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I've been keeping this blog for all of my beekeeping years and I am beginning my 19th year of beekeeping in April 2024. Now there are more than 1300 posts on this blog. Please use the search bar below to search the blog for other posts on a subject in which you are interested. You can also click on the "label" at the end of a post and all posts with that label will show up. At the very bottom of this page is a list of all the labels I've used.

Even if you find one post on the subject, I've posted a lot on basic beekeeping skills like installing bees, harvesting honey, inspecting the hive, etc. so be sure to search for more once you've found a topic of interest to you. And watch the useful videos and slide shows on the sidebar. All of them have captions. Please share posts of interest via Facebook, Pinterest, etc.

I began this blog to chronicle my beekeeping experiences. I have read lots of beekeeping books, but nothing takes the place of either hands-on experience with an experienced beekeeper or good pictures of the process. I want people to have a clearer picture of what to expect in their beekeeping so I post pictures and write about my beekeeping saga here.Master Beekeeper Enjoy with me as I learn and grow as a beekeeper.

Need help with an Atlanta area swarm? Visit Found a Swarm? Call a Beekeeper. ‪(404) 482-1848‬

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Thursday, March 18, 2010

Working on the Top Bar Hive

In the last week, I've done a lot of work on the top bar hive. I shortened the follower boards (they were about an inch too long). I set the hive up on newspapers in my carport and painted it green. I was going to use yellow, but my son-in-law who is a Georgia fan did not want a hive that looked like Ga Tech in his backyard!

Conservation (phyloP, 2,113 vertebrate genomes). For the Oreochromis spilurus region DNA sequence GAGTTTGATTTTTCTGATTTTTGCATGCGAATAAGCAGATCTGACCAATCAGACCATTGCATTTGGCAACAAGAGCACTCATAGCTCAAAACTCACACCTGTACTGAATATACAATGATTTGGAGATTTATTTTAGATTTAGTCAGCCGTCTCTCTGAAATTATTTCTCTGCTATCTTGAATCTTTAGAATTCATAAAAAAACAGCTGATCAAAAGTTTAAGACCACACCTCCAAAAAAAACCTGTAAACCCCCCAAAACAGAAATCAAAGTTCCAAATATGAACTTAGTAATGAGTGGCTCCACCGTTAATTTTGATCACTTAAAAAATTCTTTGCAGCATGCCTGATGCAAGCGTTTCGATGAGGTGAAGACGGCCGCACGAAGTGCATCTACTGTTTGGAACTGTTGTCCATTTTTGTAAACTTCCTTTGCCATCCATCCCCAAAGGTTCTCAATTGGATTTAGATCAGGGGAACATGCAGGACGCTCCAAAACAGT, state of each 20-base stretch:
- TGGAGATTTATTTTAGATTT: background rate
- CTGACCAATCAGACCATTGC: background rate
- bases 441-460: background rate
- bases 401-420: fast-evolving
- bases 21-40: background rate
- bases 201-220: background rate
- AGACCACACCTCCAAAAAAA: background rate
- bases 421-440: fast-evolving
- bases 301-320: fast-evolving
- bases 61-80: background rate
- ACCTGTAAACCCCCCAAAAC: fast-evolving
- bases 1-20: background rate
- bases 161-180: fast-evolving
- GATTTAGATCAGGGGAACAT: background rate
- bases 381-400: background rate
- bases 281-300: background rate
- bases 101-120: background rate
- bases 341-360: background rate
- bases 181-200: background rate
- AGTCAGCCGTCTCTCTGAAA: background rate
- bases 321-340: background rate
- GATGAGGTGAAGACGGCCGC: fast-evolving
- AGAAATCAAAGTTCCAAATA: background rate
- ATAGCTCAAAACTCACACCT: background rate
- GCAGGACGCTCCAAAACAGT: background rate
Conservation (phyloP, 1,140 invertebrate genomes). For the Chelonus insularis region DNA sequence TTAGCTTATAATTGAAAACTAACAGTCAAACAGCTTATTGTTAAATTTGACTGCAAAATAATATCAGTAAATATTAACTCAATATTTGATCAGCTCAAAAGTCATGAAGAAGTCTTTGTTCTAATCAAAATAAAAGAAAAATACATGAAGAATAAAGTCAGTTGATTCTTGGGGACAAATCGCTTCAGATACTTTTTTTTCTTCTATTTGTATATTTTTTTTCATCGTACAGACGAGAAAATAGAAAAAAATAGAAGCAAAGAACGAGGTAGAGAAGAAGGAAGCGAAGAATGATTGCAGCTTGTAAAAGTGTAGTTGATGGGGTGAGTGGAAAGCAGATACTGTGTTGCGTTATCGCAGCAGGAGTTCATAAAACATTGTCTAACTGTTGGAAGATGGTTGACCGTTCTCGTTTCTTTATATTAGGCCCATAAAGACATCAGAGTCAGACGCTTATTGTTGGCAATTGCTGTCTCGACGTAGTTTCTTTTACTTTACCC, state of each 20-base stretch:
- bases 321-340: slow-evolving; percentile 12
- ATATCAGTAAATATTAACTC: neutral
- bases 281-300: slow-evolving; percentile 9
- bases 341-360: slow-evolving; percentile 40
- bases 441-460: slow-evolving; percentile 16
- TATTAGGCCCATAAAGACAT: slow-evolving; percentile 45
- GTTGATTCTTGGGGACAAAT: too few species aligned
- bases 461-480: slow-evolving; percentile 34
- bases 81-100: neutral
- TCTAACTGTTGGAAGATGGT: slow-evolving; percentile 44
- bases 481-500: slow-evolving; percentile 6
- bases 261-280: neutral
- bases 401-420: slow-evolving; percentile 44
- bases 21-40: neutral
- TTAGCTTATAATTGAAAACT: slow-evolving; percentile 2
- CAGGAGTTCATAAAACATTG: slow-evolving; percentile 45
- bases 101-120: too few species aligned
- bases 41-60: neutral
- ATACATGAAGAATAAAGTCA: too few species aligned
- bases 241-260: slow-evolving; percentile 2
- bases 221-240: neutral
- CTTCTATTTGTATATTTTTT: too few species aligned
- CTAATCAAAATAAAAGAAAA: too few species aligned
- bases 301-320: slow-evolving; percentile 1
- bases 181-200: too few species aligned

I used paint that was a reject for my dining room and I think the hive looks perfectly lovely! I still need to staple the screened bottom on and will do that next week.

Inside at odd moments while on the phone I have managed to glue the "woodies" into the slots on the top bars. These will serve as starter strips for the bees when they begin to draw wax. I found these "woodies" at Michaels. They are smaller than popsicle sticks and fit into the slot from the circular saw better than the popsicle sticks.

So now all I need is a swarm and the top bar hive will be in business! 

I just found out about a resource:  www.findabeekeeper.com where people can search for someone to collect swarms from their property.  I listed myself there.  Maybe between being on Cindy Bee's swarm list for Metro and being listed on Bud's site, I might get a call and fill this hive!
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  1. Hi Linda, I have ordered a top bar hive - it should be here any day now. What are following boards and how do I use them? I know I will get a couple with my hives, but I have no idea what they are! Thanks for you blog!

  2. Lookin' Good Linda!

  3. That is very cool. Next Spring I want to try a top bar hive. I'll be curious to see how this works out for you.

  4. Anonymous3:41 AM

    A small project, but important for the family life.
    A bee, a tiny being, can influence so much!

  5. Anonymous2:47 PM

    Reject "dining room" paint. Is it an indoor paint?

  6. Yes, it's indoor paint - I've always used whatever I had on hand and my hives do fine through the season....despite being outdoors!

  7. Anonymous6:52 PM

    Thanks Linda!

    Bud Hanes

  8. Are those legs strong enough? They're going to have to support an awful lot of weight when that hive is teeming!


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